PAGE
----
- DEMOCRATIC ASSEMBLY FOR RESTORATION AND
EMPOWERMENT (2) STENDRICK ZVORWADZA
- COMBINED HARARE RESIDENTS ASSOCIATION (4)
NATIONAL ELECTION REFORM AGENDA
(1) NEWBERT SAUNYAMA N.O. (2) COMMISSIONER GENERAL OF POLICE (3) THE MINISTER OF HOME AFFAIRS (4) THE ATTORNEY GENERAL OF ZIMBABWE
CONSTITUTIONAL COURT OF ZIMBABWE MALABA CJ, GWAUNZA DCJ, GARWE JCC, MAKARAU JCC, GOWORA JCC, HLATSHWAYO JCC, PATEL JCC, GUVAVA JCC & BHUNU JCC:
HARARE: 23 MAY 2018 AND 17 OCTOBER 2018
T. Biti, for applicants
O. Zvedi, for respondents
On 4 July 2017, the Supreme Court acting in terms of s 175(4) of the Constitution referred a constitutional matter to this Court. The essence of its order is to seek from this Court an answer to the question whether or not s 27 of the Public Order and Security Act [Chapter 7. 77], (POSA) is constitutional.
THE FACTUAL BACKGROUND
The facts giving rise to the constitutional matter are common cause. I set them out
On 1 September 2016, the first respondent published a statutory instrument in terms of which he, acting in his capacity as the regulating authority for the Harare Central Police District, banned for a period of two weeks, the holding of any public processions or demonstrations within the Harare Central Police District. In acting as he did, the first respondent relied on the provisions of s 27 of POSA which in subs (1) provides:
“27 (1) If a regulating authority for any area believes on reasonable grounds that the powers conferred by section 26 will not be sufficient to prevent public disorder being occasioned by the holding of processions or public demonstrations or any class thereof in the area or any part thereof, he may issue an order prohibiting, for a specified period not exceeding one month, the holding of all public demonstrations or any class of public demonstrations in the area or part thereof concerned. ”
On 2 September 2016, a day after the publication of the Statutory Instrument, the applicants approached the High Court at Harare on a certificate of urgency, seeking the suspension of the statutory instrument pending the determination of, among other issues, the constitutional validity of s 27 of POSA. The other challenges mounted by the applicants against the ban are not germane to the question before this Court.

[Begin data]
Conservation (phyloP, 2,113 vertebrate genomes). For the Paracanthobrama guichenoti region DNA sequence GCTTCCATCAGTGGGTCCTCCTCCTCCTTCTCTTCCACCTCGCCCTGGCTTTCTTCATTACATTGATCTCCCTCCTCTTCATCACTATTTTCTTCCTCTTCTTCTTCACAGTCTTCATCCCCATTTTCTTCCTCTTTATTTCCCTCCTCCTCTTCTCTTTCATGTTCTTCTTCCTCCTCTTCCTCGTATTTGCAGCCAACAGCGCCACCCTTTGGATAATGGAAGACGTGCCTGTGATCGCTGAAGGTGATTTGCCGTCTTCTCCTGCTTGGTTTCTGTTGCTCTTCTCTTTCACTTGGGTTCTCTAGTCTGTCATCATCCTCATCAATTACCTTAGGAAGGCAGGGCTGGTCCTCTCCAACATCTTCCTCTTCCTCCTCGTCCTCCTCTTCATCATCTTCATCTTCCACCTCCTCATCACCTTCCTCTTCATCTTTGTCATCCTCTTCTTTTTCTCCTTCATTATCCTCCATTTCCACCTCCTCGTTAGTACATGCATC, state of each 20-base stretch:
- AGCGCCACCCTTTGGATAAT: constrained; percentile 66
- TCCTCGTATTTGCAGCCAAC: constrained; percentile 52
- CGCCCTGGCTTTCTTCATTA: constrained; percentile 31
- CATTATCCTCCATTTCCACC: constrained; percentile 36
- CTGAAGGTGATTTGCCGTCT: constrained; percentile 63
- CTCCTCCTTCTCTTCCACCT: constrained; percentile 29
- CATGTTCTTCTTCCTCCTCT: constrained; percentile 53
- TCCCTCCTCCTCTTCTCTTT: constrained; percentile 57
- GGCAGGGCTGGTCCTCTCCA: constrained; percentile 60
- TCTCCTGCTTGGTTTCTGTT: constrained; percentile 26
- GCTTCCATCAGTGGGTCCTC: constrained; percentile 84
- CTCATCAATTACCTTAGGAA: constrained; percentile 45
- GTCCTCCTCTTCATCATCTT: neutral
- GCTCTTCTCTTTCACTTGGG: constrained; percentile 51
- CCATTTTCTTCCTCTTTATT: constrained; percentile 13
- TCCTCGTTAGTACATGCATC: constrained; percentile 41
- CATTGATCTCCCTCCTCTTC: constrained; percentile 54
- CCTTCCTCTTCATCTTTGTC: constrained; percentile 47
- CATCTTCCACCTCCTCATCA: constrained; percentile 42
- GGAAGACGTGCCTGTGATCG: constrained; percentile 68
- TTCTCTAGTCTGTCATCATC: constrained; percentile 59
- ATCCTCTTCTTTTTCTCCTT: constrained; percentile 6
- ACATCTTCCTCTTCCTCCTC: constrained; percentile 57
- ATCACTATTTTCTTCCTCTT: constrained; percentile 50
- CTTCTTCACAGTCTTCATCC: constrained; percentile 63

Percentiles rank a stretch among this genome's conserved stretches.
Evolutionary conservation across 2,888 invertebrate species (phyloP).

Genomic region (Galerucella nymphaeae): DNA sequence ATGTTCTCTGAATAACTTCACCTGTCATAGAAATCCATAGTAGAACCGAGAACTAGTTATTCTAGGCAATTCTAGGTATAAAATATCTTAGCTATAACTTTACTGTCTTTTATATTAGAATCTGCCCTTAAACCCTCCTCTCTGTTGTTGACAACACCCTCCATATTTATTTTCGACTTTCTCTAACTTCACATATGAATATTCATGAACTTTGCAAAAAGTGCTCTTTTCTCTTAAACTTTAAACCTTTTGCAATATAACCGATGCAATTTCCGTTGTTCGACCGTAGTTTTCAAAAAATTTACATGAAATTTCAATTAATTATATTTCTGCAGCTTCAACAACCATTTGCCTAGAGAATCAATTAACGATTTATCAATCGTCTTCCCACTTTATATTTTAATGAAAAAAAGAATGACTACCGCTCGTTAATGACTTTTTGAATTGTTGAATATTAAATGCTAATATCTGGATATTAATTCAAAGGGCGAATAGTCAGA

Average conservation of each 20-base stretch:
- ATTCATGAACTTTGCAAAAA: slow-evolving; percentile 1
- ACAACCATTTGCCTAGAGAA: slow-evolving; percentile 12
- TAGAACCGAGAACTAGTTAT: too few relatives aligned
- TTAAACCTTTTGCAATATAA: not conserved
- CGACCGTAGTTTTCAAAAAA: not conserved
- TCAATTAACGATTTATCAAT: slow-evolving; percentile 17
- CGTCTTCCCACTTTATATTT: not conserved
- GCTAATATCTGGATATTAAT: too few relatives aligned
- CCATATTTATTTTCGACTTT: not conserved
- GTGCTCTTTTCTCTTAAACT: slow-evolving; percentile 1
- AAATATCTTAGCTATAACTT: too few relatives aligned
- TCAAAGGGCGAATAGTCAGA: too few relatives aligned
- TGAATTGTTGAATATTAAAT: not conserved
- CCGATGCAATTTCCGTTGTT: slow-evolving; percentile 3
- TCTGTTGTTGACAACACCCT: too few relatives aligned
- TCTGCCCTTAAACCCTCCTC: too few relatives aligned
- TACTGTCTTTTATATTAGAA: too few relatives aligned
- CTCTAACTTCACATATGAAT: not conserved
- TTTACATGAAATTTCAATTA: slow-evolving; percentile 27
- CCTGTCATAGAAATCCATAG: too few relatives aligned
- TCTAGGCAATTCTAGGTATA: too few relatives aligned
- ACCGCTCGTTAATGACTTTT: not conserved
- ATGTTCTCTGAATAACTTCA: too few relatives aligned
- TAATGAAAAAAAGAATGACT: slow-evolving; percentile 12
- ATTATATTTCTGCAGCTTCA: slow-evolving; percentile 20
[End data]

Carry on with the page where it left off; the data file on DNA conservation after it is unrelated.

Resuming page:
The respondents opposed the application. They contended, in the main, that marches organised by the applicants in the past had not been peaceful and had led to the destruction of property. It was their position that the statutory instrument under challenge was published for the safety and security of the nation and was a fair and reasonable prohibition, balancing the rights of the applicants to demonstrate against the rights of those citizens who had lost their livelihood during the previous demonstrations.
On 23 September 2016, the High Court granted the provisional order sought thereby suspending the operation of the ban. Part of the terms of the final order sought by the applicants, to be confirmed on the return day, was the constitutional validity of s 27 of POSA.
Ten days prior to the handing down of the High Court judgment, on 13 September 2016 to be precise, the first respondent had published in the Government Gazette and in one newspaper enjoying national circulation, a notice proposing to ban, for a period of one month, processions and demonstrations within the Harare Central Police District. On 16 September, he had proceeded to publish the Notice and Proclamation banning all processions and demonstrations in the Harare Central Police District for a period of one month.
The applicants returned to the High Court on yet another certificate of urgency, seeking the suspension of the Notice and Proclamation and now also praying for the provisional order granted on 23 September 2016 to be set down on an urgent basis for its confirmation or discharge.
Another applicant, who is not a party to the application before this Court, also approached the court separately but similarly challenging the Notice and Proclamation and seeking similar relief.
Both applications were opposed.